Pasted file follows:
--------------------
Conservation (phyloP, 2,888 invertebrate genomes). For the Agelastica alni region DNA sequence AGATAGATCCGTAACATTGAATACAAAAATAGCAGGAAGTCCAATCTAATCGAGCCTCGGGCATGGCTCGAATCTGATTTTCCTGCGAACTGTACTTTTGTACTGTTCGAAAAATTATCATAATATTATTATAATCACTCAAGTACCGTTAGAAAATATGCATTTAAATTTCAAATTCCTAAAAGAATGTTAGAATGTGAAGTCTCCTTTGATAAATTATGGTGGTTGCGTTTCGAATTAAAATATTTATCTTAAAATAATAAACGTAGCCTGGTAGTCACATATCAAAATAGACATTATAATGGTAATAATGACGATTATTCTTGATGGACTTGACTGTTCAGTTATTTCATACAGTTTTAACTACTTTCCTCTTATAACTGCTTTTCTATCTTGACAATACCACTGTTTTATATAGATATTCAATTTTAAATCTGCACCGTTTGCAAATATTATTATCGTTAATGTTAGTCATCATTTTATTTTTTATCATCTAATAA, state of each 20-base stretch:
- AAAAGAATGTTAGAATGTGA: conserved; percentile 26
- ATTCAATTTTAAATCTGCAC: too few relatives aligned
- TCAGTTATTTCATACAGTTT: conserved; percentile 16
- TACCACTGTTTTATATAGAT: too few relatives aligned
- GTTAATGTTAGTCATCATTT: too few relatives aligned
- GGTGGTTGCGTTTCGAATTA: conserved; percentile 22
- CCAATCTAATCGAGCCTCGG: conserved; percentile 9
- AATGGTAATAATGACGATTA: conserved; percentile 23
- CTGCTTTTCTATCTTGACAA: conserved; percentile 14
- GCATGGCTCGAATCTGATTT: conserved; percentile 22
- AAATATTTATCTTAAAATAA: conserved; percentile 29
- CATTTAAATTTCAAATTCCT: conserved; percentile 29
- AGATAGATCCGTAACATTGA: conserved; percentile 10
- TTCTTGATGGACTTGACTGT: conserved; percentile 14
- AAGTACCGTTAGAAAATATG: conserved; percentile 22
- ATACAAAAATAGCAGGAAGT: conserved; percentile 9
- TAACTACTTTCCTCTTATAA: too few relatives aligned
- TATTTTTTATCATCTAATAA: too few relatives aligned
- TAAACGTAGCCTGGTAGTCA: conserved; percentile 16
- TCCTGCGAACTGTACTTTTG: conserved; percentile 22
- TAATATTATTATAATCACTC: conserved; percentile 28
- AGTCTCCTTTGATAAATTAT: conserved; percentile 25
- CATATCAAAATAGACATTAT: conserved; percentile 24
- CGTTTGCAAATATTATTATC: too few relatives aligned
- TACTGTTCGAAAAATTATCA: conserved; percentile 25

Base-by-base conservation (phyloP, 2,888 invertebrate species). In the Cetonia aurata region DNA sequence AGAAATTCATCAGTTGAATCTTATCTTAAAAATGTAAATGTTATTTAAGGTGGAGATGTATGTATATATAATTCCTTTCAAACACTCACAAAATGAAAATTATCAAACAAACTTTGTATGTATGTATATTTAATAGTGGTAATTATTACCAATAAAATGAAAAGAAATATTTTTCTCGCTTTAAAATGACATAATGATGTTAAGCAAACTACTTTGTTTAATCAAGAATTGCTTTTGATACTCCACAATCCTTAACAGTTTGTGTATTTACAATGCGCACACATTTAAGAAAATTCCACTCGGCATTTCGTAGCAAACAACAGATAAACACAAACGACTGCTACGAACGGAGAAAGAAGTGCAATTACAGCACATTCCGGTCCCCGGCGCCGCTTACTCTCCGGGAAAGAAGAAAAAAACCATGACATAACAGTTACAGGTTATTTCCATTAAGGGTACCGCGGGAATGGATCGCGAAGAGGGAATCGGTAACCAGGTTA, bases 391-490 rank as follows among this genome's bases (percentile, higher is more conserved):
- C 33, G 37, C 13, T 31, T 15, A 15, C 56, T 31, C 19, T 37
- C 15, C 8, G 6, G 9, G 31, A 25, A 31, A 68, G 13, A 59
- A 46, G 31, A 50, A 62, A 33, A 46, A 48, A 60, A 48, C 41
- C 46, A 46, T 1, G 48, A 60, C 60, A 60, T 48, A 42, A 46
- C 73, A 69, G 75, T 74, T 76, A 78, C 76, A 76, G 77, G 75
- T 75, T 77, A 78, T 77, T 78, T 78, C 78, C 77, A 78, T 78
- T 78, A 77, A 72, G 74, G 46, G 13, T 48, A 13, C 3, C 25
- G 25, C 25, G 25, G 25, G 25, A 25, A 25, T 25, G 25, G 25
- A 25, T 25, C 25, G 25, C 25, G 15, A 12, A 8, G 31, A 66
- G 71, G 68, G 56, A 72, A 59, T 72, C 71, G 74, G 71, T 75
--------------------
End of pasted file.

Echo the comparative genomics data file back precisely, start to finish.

Conservation (phyloP, 2,888 invertebrate genomes). For the Agelastica alni region DNA sequence AGATAGATCCGTAACATTGAATACAAAAATAGCAGGAAGTCCAATCTAATCGAGCCTCGGGCATGGCTCGAATCTGATTTTCCTGCGAACTGTACTTTTGTACTGTTCGAAAAATTATCATAATATTATTATAATCACTCAAGTACCGTTAGAAAATATGCATTTAAATTTCAAATTCCTAAAAGAATGTTAGAATGTGAAGTCTCCTTTGATAAATTATGGTGGTTGCGTTTCGAATTAAAATATTTATCTTAAAATAATAAACGTAGCCTGGTAGTCACATATCAAAATAGACATTATAATGGTAATAATGACGATTATTCTTGATGGACTTGACTGTTCAGTTATTTCATACAGTTTTAACTACTTTCCTCTTATAACTGCTTTTCTATCTTGACAATACCACTGTTTTATATAGATATTCAATTTTAAATCTGCACCGTTTGCAAATATTATTATCGTTAATGTTAGTCATCATTTTATTTTTTATCATCTAATAA, state of each 20-base stretch:
- AAAAGAATGTTAGAATGTGA: conserved; percentile 26
- ATTCAATTTTAAATCTGCAC: too few relatives aligned
- TCAGTTATTTCATACAGTTT: conserved; percentile 16
- TACCACTGTTTTATATAGAT: too few relatives aligned
- GTTAATGTTAGTCATCATTT: too few relatives aligned
- GGTGGTTGCGTTTCGAATTA: conserved; percentile 22
- CCAATCTAATCGAGCCTCGG: conserved; percentile 9
- AATGGTAATAATGACGATTA: conserved; percentile 23
- CTGCTTTTCTATCTTGACAA: conserved; percentile 14
- GCATGGCTCGAATCTGATTT: conserved; percentile 22
- AAATATTTATCTTAAAATAA: conserved; percentile 29
- CATTTAAATTTCAAATTCCT: conserved; percentile 29
- AGATAGATCCGTAACATTGA: conserved; percentile 10
- TTCTTGATGGACTTGACTGT: conserved; percentile 14
- AAGTACCGTTAGAAAATATG: conserved; percentile 22
- ATACAAAAATAGCAGGAAGT: conserved; percentile 9
- TAACTACTTTCCTCTTATAA: too few relatives aligned
- TATTTTTTATCATCTAATAA: too few relatives aligned
- TAAACGTAGCCTGGTAGTCA: conserved; percentile 16
- TCCTGCGAACTGTACTTTTG: conserved; percentile 22
- TAATATTATTATAATCACTC: conserved; percentile 28
- AGTCTCCTTTGATAAATTAT: conserved; percentile 25
- CATATCAAAATAGACATTAT: conserved; percentile 24
- CGTTTGCAAATATTATTATC: too few relatives aligned
- TACTGTTCGAAAAATTATCA: conserved; percentile 25

Base-by-base conservation (phyloP, 2,888 invertebrate species). In the Cetonia aurata region DNA sequence AGAAATTCATCAGTTGAATCTTATCTTAAAAATGTAAATGTTATTTAAGGTGGAGATGTATGTATATATAATTCCTTTCAAACACTCACAAAATGAAAATTATCAAACAAACTTTGTATGTATGTATATTTAATAGTGGTAATTATTACCAATAAAATGAAAAGAAATATTTTTCTCGCTTTAAAATGACATAATGATGTTAAGCAAACTACTTTGTTTAATCAAGAATTGCTTTTGATACTCCACAATCCTTAACAGTTTGTGTATTTACAATGCGCACACATTTAAGAAAATTCCACTCGGCATTTCGTAGCAAACAACAGATAAACACAAACGACTGCTACGAACGGAGAAAGAAGTGCAATTACAGCACATTCCGGTCCCCGGCGCCGCTTACTCTCCGGGAAAGAAGAAAAAAACCATGACATAACAGTTACAGGTTATTTCCATTAAGGGTACCGCGGGAATGGATCGCGAAGAGGGAATCGGTAACCAGGTTA, bases 391-490 rank as follows among this genome's bases (percentile, higher is more conserved):
- C 33, G 37, C 13, T 31, T 15, A 15, C 56, T 31, C 19, T 37
- C 15, C 8, G 6, G 9, G 31, A 25, A 31, A 68, G 13, A 59
- A 46, G 31, A 50, A 62, A 33, A 46, A 48, A 60, A 48, C 41
- C 46, A 46, T 1, G 48, A 60, C 60, A 60, T 48, A 42, A 46
- C 73, A 69, G 75, T 74, T 76, A 78, C 76, A 76, G 77, G 75
- T 75, T 77, A 78, T 77, T 78, T 78, C 78, C 77, A 78, T 78
- T 78, A 77, A 72, G 74, G 46, G 13, T 48, A 13, C 3, C 25
- G 25, C 25, G 25, G 25, G 25, A 25, A 25, T 25, G 25, G 25
- A 25, T 25, C 25, G 25, C 25, G 15, A 12, A 8, G 31, A 66
- G 71, G 68, G 56, A 72, A 59, T 72, C 71, G 74, G 71, T 75